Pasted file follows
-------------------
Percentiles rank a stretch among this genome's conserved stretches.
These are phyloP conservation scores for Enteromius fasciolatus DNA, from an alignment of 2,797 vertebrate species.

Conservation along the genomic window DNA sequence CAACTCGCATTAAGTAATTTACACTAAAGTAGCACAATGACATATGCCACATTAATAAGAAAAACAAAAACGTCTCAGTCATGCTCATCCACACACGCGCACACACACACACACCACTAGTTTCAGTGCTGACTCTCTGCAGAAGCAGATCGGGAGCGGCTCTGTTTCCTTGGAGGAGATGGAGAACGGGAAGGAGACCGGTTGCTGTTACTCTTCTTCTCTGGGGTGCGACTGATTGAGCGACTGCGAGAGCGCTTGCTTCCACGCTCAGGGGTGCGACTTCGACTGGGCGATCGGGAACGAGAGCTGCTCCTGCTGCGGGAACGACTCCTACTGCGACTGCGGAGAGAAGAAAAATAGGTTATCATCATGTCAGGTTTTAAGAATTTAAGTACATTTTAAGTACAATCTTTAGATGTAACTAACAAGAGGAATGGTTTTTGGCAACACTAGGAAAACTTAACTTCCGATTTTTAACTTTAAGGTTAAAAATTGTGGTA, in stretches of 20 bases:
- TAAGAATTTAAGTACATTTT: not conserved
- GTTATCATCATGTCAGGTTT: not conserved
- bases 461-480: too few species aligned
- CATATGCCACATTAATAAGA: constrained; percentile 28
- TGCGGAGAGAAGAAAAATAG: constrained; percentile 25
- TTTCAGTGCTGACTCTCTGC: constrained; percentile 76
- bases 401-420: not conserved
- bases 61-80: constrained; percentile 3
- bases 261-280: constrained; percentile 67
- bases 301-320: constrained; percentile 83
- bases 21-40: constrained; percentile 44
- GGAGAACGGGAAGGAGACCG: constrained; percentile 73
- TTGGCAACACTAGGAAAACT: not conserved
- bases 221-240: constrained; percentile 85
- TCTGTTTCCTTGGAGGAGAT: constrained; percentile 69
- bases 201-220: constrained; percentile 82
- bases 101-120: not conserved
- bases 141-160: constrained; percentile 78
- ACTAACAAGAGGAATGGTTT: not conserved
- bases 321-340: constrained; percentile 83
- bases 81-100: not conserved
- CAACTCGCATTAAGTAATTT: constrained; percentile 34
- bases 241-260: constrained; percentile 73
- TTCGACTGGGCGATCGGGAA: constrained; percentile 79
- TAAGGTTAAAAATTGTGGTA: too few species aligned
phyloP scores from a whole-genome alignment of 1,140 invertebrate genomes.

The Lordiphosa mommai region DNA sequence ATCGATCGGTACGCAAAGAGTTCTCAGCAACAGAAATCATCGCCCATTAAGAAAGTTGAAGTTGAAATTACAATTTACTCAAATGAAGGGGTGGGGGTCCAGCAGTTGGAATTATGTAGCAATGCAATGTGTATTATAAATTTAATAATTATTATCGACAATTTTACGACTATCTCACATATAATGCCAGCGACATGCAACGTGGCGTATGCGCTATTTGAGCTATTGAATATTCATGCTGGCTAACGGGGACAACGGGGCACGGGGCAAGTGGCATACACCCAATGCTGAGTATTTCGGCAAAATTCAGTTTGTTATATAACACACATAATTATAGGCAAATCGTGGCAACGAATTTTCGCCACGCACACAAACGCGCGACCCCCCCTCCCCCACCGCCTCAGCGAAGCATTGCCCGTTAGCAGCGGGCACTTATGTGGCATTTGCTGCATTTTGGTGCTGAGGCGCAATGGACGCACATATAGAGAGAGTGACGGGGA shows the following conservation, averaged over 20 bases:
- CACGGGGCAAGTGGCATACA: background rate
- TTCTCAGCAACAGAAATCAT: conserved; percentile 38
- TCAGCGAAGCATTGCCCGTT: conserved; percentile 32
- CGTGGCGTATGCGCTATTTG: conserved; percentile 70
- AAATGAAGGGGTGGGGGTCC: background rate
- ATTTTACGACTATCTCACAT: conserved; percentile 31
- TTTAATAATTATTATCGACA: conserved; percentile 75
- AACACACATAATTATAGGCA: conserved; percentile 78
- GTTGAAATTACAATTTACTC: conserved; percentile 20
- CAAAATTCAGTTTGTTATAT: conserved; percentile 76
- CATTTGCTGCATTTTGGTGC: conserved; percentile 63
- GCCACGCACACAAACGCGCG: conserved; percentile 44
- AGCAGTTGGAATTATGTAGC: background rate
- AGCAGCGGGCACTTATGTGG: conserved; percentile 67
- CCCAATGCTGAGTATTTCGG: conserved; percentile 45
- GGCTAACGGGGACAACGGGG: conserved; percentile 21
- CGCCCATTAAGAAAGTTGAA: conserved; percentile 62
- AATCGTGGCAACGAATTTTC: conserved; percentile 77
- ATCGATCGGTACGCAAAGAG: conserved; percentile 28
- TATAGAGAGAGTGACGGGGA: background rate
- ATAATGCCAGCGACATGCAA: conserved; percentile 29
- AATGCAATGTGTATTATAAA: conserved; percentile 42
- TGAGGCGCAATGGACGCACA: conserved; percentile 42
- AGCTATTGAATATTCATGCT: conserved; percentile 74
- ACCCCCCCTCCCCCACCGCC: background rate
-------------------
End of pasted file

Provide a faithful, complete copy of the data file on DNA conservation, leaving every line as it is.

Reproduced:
Percentiles rank a stretch among this genome's conserved stretches.
These are phyloP conservation scores for Enteromius fasciolatus DNA, from an alignment of 2,797 vertebrate species.

Conservation along the genomic window DNA sequence CAACTCGCATTAAGTAATTTACACTAAAGTAGCACAATGACATATGCCACATTAATAAGAAAAACAAAAACGTCTCAGTCATGCTCATCCACACACGCGCACACACACACACACCACTAGTTTCAGTGCTGACTCTCTGCAGAAGCAGATCGGGAGCGGCTCTGTTTCCTTGGAGGAGATGGAGAACGGGAAGGAGACCGGTTGCTGTTACTCTTCTTCTCTGGGGTGCGACTGATTGAGCGACTGCGAGAGCGCTTGCTTCCACGCTCAGGGGTGCGACTTCGACTGGGCGATCGGGAACGAGAGCTGCTCCTGCTGCGGGAACGACTCCTACTGCGACTGCGGAGAGAAGAAAAATAGGTTATCATCATGTCAGGTTTTAAGAATTTAAGTACATTTTAAGTACAATCTTTAGATGTAACTAACAAGAGGAATGGTTTTTGGCAACACTAGGAAAACTTAACTTCCGATTTTTAACTTTAAGGTTAAAAATTGTGGTA, in stretches of 20 bases:
- TAAGAATTTAAGTACATTTT: not conserved
- GTTATCATCATGTCAGGTTT: not conserved
- bases 461-480: too few species aligned
- CATATGCCACATTAATAAGA: constrained; percentile 28
- TGCGGAGAGAAGAAAAATAG: constrained; percentile 25
- TTTCAGTGCTGACTCTCTGC: constrained; percentile 76
- bases 401-420: not conserved
- bases 61-80: constrained; percentile 3
- bases 261-280: constrained; percentile 67
- bases 301-320: constrained; percentile 83
- bases 21-40: constrained; percentile 44
- GGAGAACGGGAAGGAGACCG: constrained; percentile 73
- TTGGCAACACTAGGAAAACT: not conserved
- bases 221-240: constrained; percentile 85
- TCTGTTTCCTTGGAGGAGAT: constrained; percentile 69
- bases 201-220: constrained; percentile 82
- bases 101-120: not conserved
- bases 141-160: constrained; percentile 78
- ACTAACAAGAGGAATGGTTT: not conserved
- bases 321-340: constrained; percentile 83
- bases 81-100: not conserved
- CAACTCGCATTAAGTAATTT: constrained; percentile 34
- bases 241-260: constrained; percentile 73
- TTCGACTGGGCGATCGGGAA: constrained; percentile 79
- TAAGGTTAAAAATTGTGGTA: too few species aligned
phyloP scores from a whole-genome alignment of 1,140 invertebrate genomes.

The Lordiphosa mommai region DNA sequence ATCGATCGGTACGCAAAGAGTTCTCAGCAACAGAAATCATCGCCCATTAAGAAAGTTGAAGTTGAAATTACAATTTACTCAAATGAAGGGGTGGGGGTCCAGCAGTTGGAATTATGTAGCAATGCAATGTGTATTATAAATTTAATAATTATTATCGACAATTTTACGACTATCTCACATATAATGCCAGCGACATGCAACGTGGCGTATGCGCTATTTGAGCTATTGAATATTCATGCTGGCTAACGGGGACAACGGGGCACGGGGCAAGTGGCATACACCCAATGCTGAGTATTTCGGCAAAATTCAGTTTGTTATATAACACACATAATTATAGGCAAATCGTGGCAACGAATTTTCGCCACGCACACAAACGCGCGACCCCCCCTCCCCCACCGCCTCAGCGAAGCATTGCCCGTTAGCAGCGGGCACTTATGTGGCATTTGCTGCATTTTGGTGCTGAGGCGCAATGGACGCACATATAGAGAGAGTGACGGGGA shows the following conservation, averaged over 20 bases:
- CACGGGGCAAGTGGCATACA: background rate
- TTCTCAGCAACAGAAATCAT: conserved; percentile 38
- TCAGCGAAGCATTGCCCGTT: conserved; percentile 32
- CGTGGCGTATGCGCTATTTG: conserved; percentile 70
- AAATGAAGGGGTGGGGGTCC: background rate
- ATTTTACGACTATCTCACAT: conserved; percentile 31
- TTTAATAATTATTATCGACA: conserved; percentile 75
- AACACACATAATTATAGGCA: conserved; percentile 78
- GTTGAAATTACAATTTACTC: conserved; percentile 20
- CAAAATTCAGTTTGTTATAT: conserved; percentile 76
- CATTTGCTGCATTTTGGTGC: conserved; percentile 63
- GCCACGCACACAAACGCGCG: conserved; percentile 44
- AGCAGTTGGAATTATGTAGC: background rate
- AGCAGCGGGCACTTATGTGG: conserved; percentile 67
- CCCAATGCTGAGTATTTCGG: conserved; percentile 45
- GGCTAACGGGGACAACGGGG: conserved; percentile 21
- CGCCCATTAAGAAAGTTGAA: conserved; percentile 62
- AATCGTGGCAACGAATTTTC: conserved; percentile 77
- ATCGATCGGTACGCAAAGAG: conserved; percentile 28
- TATAGAGAGAGTGACGGGGA: background rate
- ATAATGCCAGCGACATGCAA: conserved; percentile 29
- AATGCAATGTGTATTATAAA: conserved; percentile 42
- TGAGGCGCAATGGACGCACA: conserved; percentile 42
- AGCTATTGAATATTCATGCT: conserved; percentile 74
- ACCCCCCCTCCCCCACCGCC: background rate